The First Drive review of the 2017 Honda Civic Si from the experts at Edmunds. Sit up front with Edmunds editor Carlos Lago as he takes the 2017 Honda Civic Si sport compact for a spin. This is the first turbocharged Si, making 205 horsepower like the previous model but with plenty more torque and a stronger midrange. Watch to find out what else he likes about it and also what disappoints him.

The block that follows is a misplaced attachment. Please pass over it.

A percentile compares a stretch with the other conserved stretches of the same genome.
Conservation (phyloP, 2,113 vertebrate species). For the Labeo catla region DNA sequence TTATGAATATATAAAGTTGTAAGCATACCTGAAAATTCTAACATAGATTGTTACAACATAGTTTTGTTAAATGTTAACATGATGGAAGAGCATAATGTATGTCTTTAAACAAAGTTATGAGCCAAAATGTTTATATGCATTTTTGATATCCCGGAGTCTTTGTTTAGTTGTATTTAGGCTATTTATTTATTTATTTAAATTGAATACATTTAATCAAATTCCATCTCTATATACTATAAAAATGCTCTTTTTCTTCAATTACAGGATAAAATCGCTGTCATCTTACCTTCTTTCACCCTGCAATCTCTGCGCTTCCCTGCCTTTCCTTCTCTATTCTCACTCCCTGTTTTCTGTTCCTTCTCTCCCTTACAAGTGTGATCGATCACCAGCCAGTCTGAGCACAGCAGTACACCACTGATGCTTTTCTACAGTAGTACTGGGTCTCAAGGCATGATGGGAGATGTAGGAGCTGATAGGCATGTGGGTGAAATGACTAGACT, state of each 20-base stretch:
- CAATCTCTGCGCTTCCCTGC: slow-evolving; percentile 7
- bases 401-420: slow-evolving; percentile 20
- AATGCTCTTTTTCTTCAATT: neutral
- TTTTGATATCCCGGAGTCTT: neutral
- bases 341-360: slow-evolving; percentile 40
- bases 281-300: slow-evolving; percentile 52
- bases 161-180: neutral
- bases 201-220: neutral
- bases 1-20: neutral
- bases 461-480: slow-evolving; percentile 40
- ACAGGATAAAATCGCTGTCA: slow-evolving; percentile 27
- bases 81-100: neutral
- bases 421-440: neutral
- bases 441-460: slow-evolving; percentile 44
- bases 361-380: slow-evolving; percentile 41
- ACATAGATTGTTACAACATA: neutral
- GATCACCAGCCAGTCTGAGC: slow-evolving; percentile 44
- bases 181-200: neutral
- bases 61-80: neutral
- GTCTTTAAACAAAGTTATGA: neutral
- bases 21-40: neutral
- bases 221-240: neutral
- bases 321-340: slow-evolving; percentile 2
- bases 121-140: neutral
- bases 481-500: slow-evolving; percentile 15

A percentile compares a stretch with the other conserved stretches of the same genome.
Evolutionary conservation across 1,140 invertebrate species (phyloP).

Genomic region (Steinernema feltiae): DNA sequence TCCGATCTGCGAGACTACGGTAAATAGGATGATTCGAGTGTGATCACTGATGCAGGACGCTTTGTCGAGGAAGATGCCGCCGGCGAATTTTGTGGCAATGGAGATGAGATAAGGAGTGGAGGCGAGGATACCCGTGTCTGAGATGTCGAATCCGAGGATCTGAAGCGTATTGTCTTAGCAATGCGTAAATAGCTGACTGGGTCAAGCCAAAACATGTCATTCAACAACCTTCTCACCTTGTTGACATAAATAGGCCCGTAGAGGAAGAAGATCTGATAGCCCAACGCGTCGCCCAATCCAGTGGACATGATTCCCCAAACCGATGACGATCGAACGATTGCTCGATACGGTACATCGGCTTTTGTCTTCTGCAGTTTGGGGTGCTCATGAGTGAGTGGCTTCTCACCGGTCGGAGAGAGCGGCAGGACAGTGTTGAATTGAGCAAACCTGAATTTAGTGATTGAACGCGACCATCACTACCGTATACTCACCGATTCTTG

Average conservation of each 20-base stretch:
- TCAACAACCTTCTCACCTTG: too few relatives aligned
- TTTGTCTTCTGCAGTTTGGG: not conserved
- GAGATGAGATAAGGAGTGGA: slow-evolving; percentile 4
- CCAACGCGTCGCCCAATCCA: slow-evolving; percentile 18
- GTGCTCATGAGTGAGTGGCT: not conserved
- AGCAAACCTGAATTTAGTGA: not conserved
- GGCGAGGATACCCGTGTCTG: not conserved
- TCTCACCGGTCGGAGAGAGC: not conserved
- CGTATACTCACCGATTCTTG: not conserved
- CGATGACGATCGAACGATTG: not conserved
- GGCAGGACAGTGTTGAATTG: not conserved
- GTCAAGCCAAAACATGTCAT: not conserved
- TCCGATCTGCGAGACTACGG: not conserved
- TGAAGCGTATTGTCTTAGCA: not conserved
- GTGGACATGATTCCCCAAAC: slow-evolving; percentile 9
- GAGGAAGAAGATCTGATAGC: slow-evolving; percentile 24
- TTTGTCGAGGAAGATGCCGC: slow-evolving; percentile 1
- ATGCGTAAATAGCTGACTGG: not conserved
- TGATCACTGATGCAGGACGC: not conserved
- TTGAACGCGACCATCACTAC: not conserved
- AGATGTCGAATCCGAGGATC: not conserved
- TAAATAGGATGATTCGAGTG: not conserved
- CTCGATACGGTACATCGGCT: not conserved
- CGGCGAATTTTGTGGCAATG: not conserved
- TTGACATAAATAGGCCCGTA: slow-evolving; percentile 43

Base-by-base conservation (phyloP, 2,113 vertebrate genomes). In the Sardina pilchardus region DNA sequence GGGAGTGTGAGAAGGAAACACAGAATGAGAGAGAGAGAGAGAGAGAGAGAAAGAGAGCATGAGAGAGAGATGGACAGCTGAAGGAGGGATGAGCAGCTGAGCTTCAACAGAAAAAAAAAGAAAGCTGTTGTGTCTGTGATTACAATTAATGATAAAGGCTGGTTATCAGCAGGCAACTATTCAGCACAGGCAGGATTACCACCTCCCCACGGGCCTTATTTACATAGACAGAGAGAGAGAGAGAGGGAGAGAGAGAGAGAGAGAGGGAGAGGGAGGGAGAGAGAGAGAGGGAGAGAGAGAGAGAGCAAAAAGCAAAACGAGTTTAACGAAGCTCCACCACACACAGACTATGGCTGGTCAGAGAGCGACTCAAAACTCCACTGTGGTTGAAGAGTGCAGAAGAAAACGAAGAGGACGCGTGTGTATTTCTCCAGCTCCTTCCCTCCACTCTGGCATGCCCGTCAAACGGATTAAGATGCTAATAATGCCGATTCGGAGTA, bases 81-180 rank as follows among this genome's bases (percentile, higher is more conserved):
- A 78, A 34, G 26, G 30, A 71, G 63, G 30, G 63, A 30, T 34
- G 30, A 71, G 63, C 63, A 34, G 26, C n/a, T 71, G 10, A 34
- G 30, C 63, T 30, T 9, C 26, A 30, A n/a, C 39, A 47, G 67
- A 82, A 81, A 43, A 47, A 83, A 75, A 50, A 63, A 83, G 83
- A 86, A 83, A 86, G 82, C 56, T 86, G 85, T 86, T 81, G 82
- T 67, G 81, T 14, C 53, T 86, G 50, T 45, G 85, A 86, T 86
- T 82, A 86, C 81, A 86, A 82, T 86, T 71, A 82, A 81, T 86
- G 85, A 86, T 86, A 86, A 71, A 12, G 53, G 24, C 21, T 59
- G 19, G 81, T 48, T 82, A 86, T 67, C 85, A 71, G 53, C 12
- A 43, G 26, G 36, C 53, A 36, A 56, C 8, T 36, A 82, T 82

[MUSIC PLAYING] CARLOS LAGO: This is the new Honda Civic Si. This is the first turbocharged Honda Civic Si. This engine uses a 1 and 1/2 turbocharged four cylinder that you get also in the CRV and other Civic models. But here, it makes 205 horsepower. That is the exact same amount of horsepower as the previous Si. So if you're kind of disappointed, don't worry because this car makes plenty more torque. The result is a mid-range that feels a lot brawnier and stronger than any Civic Si in the history of man has felt. Although, I got to say the top end performance might suffer. Si, at least to me, is a Civic that revved higher, that screamed, that was definitely naturally aspirated. But as performance requirements continue to increase with performance cars, they had to turn to turbocharging. Automakers have to employ turbochargers. The result in this case it is 6,500 RPM redline, a power peak at about 5,700 RPM, which is a lot lower than you'd get out of a Si of yore. Although, the power is a lot greater here, so it's kind of neither here nor there. Overall though, this car is light. It manages to stay under 3,000 pounds regardless if you get a coup or a sedan. And that's a commendable thing in this price point because the competition-- your WRX, your Focus ST, and so on are going to weigh a lot more than this thing does. Even if this thing's power doesn't quite match theirs, the power to weight, which is more important, might be closer. Being from the drive is the important part of a sport compact. And I got to say the Civic does that pretty well. The steering is lacking a lot in feel, and that's what you get out of modern electronically assisted power steering systems. But the resistance in the wheel feels very good, which is a nice thing. This car has a limited slip differential, which you like out of a front drive or actually any kind of drive car. But my biggest disappointment is the stability control, which you can't turn off at all. You can lessen it by hitting the button that says VSA, but there is no way to fully defeat the stability control. Now, it's more of a philosophical complaint than a natural one because when the stability control is coming on and interacting, it does something very in a way that's hard to feel. You'll notice if we're doing something way wrong, like when you have the steering wheel cranked all the way over to the left and you mat the gas. You won't get any response out of it because if you did get response, it would just burn up in useless understeer. If I'm going to make a mistake, let me make a mistake. I got to say the system does work well. It does only intervene in situations where it really should. I don't buy that you would be fastest with it on all the time. But as of right now, there's no way to turn it off, and that's frustrating, even if it does work OK. That said, the Civic Si altogether starts at just underneath $24,000 and is a pleasant sport compact. The way the previous Si was even if the character of the powertrain has changed quite a bit with this new turbocharged engine, or this new turbocharging application in the Si. I'm just so happy you can get it with a six-speed manual. Thank you guys for watching. If you want to see more, stay tuned and visit edmunds.com. [MUSIC PLAYING]